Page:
A Feminist and Queer Analysis Influence on Gender Stereotypes The emotional, sexual, and psychological stereotyping of females begins when the doctor says, "It's a girl." ~Shirley Chisholm PROPAGANDA We have been influenced unknowingly by the social media which has formed and shaped our thoughts, ideas and even behaviors. People frequently rely on social media, consciously or unconsciously, to form an idea, or more so, a stereotypical world we all live in today. These ideas from our own perceptions influence us to create impressions of ourselves and also the society. This paper examines one media artefact; in the form of a newspaper article established from the Toronto Star. This news article talks about the rise of women power that intimidates men. This paper will also provide some examples of the stereotypical gender roles as well as some images of people who do not follow the stereotype. ABSTRACT The Toronto Star being Canada’s highest circulation of newspaper will definitely reach a high number of audiences that will inevitably influence and shape its readers’ minds as they read their news on a daily basis. When the Toronto Star gains the trust of its readers, they become more newsworthy and more people will therefore rely on them for information to be informed of the worldly news. Once its readers trust the news the Star provides, it will have the ability to influence and manoeuvre peoples’ minds to believe what they are trying to bring across through the newspapers. As a result, the Star has become somewhat a propagandist to its readers. “Propaganda is neutrally defined as a systematic form of purposeful persuasion that attempts to influence the emotions, attitudes, opinions, and actions of specified target audiences for ideological, political or commercial purposes through the controlled transmission of one-sided messages (which may or may not be factual) via mass and direct media channels.” - Richard Alan Nelson, A Chronology and Glossary of Propaganda in the United States The problem is when there is over-reliance on the social media, people start to believe these ideas and apply them as part of their everyday lives. In this new article, Powerful women, threatened men – Rise of women is something to cheer about , Judith Timson talks about men suffering psychologically due to the rise of women power. With four female provincial premiers across the ideological spectrum and we also read in provocative books like Hanna Rosin’s, The End of Men, that women are earning more than their male partners, creates a new ruthless matriarchy in which men are left in the dust. (Judith Timson, 2012) When men have the idea of gender stereotypes ingrained in their mindsets, they will feel intimidated when there is a rise of power of women. In general, stereotypes of masculinity are defined by power, significance, agency and social influence. Stereotypes of femininity are defined by powerlessness, insignificance, passiveness and limited control. Although these trends construct narrow gender norms for individual members for both sexes, they reinforce patriarchal systems of power by supporting the domination of men over women. (Ott and Mack, 2010) However, when women break away from this stereotype and start to attain more power; that is what equality will look like. This breaking-away from the gender stereotype can also be clearly seen in the entertainment scene where movies start to showcase the power of women. Movies like Salt and Snow White and the Huntsman have also shown the masculinity of women controlling men. So what if our society inclines towards gender equality? Men have to begin to adjust psychologically and have to walk back a sense of entitlement that has been nurtured in them since a young age. They have to face to the fact that their female counterparts are going to earn as much as them or even more than them in some cases. When gender equality happens, it will just serve as a shock for intimidated males. Social media has a huge part to play in shaping the way we perceive gender roles so much so that males are threatened by the rise of female power like how Judith Timson puts it. Of course, we are still nowhere at gender equality. Social media continues to stereotype gender roles in the form of movies, advertisements and even news articles. These sexist media representations will continue to enhance the idea of stereotypical gender roles and constantly remind its audiences about them. Take for instance, the recent premiere of Skyfall, the twenty-third in the James Bond series of spy films, whereby they depict Daniel Craig as a powerful 007 agent. James Bond always features their top spy agent as a powerful and tactful male lead, and this shows that they believe men up more suitable and up for a dangerous role like this. This picture from the movie scene depicts Daniel Craig as masculine and powerful. It is definitely not a coincidence why they did not choose a female character to play this masculine role of a 007 spy agent. Another example of gender stereotyping in the social media will be the picture of this white female model from Vanity Fair. It clearly shows the typical stereotypical femininity of a woman dressed sexily in a bikini with all those curves. This particular advertisement is about Vanity Fair’s Modern Coverage bikini collection where they showcase a lower neckline of bikini wear. With such a style of bikini, we know that this advertisement wants to bring across the message of becoming more feminine by wearing a sexier bikini which will enhance the curvature of woman’s bodily features. This is also not a coincidence whereby Vanity Fair decides not to showcase a bikini with more coverage or a bikini with a more rugged and less womanly feel. SEXIST AND HETERNORMATIVE MEDIA REPRESENTATIONS - INTERRELATED This sexist as well as heternormative media representations projected by the media inevitably shaped people’s ideas about the two distinct gender roles. When we form values and impressions on the bases of these two media representations, we run the risk of continuing current and unequal power relations. (Ott and Mack, 2010) With this mindset, people will be shocked if they were to see a woman with all that muscles and abs or a man dressed like a woman. People will not be able to accept a gender role being switched or they may even start to despise this sort of trend. QUEER THEORY This therefore brings us to the idea of the Queer Theory. The Queer Theory is an interdisciplinary perspective that seeks to disrupt socially constructed systems of meaning surrounding human sexuality. STAS FEDYANIN One good example will be the Russian print and catwalk model, Stas Fedyanin. Most people immediately assume Stas to be a female in real-life once they look at his pictures. In this case, it is perfectly normal to assume him as a female as his purposely dresses like a female. However, this ‘perfectly normal’ assuming behaviour is the result of us being influenced by the social media. It is clear from Stas’s modelling pictures that we cannot see breasts and he indeed has an adam’s apple, but why do we still assume him to be a female? This is simply because he has a physique of a female; the physique that the social media has ingrained in our brains. STAS FEDYANIN When we view these kinds of homosexuality pictures, the first thing that comes to our minds is that we just feel disgusted. This ‘disgusted’ feeling is due to the fact that we find the model not normal according to heternormative expectations. Due to these expectations, we are unconsciously binded to the fact that males are weird to look like females and vice versa. Because of this binding, it is hard for our society to accept homosexuals and their gender orientations. We feel disgusted by the sight of them, they become like ‘outcasts’ as we perceive them as not normal. As a result, these cross-genders are made a spectacle to be laughed upon dehumanizing them in the process. STAS FEDYANIN CONCLUSION Overall, we can see how the social media has a great impact on how we perceive gender stereotypes. When females have the surge in power towards equality, males are left dumbfounded. When males behave or dresses like a female vice versa, society discriminates them and categorizes them as ‘weird’ or ‘abnormal’. The social media exploit our mindsets by manoeuvring them to believe these gender stereotypical roles through subtle techniques and we get influenced by them unconsciously. The social media tends to focus more on ideas than on the social-welfare of people and do not really care about the consequences that comes with it. All they want is for their ideas to sell therefore increasing their readership or enhancing their newsworthiness. WORKS CITED Howell, Peter. "Falling for Bond all over again." The Toronto Star 8 Nov. 2012, sec. E: 1. Print.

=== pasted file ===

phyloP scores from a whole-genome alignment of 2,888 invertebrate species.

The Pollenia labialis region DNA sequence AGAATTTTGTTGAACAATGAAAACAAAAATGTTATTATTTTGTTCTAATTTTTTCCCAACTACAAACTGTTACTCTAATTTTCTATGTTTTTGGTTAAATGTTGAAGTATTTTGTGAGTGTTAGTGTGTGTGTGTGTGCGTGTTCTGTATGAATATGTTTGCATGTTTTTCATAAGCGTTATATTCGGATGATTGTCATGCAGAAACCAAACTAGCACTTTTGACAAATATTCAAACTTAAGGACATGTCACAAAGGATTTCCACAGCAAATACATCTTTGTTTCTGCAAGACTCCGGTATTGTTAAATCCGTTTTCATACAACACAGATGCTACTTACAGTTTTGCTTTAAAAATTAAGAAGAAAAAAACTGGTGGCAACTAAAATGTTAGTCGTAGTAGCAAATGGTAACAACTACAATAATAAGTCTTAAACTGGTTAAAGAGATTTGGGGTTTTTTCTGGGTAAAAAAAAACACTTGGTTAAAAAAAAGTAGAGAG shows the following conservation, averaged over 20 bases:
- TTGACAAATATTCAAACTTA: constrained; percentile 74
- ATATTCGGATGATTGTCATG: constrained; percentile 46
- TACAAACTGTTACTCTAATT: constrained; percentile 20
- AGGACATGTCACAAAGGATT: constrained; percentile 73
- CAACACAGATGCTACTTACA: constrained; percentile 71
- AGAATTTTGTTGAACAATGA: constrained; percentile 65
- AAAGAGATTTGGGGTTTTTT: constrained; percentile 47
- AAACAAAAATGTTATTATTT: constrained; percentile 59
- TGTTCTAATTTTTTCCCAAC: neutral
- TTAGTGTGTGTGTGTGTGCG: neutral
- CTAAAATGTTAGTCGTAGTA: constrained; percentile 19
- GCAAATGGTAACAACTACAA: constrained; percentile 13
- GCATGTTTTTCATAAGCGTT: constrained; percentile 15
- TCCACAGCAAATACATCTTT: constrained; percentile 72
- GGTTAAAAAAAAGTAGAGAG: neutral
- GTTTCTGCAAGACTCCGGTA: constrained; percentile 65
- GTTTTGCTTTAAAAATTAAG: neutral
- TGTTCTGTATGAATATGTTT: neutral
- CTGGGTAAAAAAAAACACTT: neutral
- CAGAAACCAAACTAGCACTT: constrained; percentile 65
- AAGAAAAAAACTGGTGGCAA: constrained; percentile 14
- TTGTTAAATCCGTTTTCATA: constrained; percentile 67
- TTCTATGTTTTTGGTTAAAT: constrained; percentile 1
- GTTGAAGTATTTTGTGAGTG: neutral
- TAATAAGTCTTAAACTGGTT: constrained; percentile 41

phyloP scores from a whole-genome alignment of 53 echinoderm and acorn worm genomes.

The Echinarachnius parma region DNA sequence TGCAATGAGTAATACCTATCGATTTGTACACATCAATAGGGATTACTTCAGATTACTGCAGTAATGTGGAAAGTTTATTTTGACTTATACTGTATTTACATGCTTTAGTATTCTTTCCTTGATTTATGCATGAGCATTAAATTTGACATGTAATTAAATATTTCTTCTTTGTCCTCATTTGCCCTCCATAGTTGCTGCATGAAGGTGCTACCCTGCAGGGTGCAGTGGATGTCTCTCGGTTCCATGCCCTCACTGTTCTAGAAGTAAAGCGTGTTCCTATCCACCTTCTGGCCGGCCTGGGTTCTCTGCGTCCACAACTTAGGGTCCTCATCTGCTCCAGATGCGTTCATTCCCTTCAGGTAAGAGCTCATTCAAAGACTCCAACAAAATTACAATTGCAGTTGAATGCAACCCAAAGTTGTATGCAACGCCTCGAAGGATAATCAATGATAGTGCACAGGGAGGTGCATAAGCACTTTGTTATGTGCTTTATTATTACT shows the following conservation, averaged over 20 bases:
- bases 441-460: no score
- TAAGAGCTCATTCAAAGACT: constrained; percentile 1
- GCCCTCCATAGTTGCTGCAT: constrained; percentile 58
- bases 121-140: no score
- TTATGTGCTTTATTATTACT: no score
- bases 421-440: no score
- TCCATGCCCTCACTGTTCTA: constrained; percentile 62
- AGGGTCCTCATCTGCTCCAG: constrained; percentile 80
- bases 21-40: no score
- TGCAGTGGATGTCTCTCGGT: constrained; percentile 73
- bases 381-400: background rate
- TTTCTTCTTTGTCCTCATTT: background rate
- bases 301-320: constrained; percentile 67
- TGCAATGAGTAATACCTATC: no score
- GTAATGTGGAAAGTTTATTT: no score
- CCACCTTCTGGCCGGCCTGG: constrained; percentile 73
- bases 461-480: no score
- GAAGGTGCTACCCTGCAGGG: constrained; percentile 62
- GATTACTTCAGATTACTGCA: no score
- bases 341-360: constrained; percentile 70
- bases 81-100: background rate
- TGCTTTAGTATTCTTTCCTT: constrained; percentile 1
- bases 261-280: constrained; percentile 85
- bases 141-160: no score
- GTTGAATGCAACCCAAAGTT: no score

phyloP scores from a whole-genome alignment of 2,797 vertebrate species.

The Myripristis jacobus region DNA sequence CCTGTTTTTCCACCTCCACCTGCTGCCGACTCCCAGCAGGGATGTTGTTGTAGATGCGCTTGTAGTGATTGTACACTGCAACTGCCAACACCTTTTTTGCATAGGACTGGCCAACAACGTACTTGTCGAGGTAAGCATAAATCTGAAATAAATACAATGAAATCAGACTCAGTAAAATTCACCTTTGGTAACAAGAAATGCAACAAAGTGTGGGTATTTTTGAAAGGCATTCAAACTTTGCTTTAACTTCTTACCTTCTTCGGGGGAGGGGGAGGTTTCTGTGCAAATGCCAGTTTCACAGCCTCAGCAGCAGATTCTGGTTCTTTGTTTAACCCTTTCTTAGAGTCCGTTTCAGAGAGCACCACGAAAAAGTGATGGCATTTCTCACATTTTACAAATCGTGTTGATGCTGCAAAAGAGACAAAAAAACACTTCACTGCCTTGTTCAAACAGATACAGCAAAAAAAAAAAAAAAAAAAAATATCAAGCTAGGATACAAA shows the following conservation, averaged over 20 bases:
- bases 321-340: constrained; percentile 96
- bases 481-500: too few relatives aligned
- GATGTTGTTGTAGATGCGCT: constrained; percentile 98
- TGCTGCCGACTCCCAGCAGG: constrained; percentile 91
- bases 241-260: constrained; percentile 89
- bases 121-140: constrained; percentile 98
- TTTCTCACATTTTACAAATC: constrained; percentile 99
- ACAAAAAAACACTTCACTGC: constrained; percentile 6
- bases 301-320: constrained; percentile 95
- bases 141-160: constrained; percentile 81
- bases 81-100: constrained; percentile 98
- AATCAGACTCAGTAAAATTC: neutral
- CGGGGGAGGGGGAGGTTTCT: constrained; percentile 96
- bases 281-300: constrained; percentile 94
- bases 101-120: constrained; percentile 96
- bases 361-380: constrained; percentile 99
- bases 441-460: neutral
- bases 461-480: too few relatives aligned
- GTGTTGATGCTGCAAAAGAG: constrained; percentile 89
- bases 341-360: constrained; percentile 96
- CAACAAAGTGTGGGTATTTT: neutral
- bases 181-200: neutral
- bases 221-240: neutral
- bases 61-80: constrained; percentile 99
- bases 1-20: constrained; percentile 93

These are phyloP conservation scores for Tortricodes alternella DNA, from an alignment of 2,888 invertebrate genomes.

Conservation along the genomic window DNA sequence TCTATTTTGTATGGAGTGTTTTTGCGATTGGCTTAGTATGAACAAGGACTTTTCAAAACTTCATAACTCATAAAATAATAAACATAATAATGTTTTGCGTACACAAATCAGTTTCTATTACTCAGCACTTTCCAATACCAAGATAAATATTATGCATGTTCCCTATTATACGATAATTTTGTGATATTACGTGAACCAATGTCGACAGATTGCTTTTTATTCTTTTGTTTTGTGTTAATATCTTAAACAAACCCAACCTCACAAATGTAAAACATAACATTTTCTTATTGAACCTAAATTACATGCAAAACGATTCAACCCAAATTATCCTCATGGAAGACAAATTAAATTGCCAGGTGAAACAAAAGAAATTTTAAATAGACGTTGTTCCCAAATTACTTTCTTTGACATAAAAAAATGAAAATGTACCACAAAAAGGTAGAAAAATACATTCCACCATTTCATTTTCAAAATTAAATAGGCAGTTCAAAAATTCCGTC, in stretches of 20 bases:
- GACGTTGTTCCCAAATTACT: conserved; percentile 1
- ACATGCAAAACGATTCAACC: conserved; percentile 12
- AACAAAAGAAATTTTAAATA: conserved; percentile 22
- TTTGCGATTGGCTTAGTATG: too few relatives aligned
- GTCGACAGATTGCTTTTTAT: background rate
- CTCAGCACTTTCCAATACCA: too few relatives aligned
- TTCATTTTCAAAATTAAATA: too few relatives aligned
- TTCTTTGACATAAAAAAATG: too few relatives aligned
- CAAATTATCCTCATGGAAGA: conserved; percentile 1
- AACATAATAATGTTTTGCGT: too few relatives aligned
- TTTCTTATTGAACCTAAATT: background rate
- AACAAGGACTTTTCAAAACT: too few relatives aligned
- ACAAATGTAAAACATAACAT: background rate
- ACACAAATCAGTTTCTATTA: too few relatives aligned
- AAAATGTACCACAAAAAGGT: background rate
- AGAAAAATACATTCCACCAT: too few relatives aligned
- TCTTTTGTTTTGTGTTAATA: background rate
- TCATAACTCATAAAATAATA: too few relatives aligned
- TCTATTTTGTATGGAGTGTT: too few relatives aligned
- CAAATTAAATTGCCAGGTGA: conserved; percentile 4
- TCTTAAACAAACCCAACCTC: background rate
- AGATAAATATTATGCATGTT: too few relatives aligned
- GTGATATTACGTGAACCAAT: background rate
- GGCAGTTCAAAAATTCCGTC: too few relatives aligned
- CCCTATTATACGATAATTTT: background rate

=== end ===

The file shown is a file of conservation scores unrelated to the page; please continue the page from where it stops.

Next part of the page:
Ott, Brian L., and Robert L. Mack. "Feminist Analysis and Queer Analysis." Critical Media Studies - An Introduction. 2010. Reprint. Singapore: Wiley-Blackwell, 2011. 177-218. Print.

Timson, Judith . "Powerful women, threatened men - Rise of women is something to cheer about." The Toronto Star 29 Nov. 2012, sec. L: 1, 9. Print.

Vanity Fair. "Vanity Fair." Instyle 1 Oct. 2012: 365. Print. THE END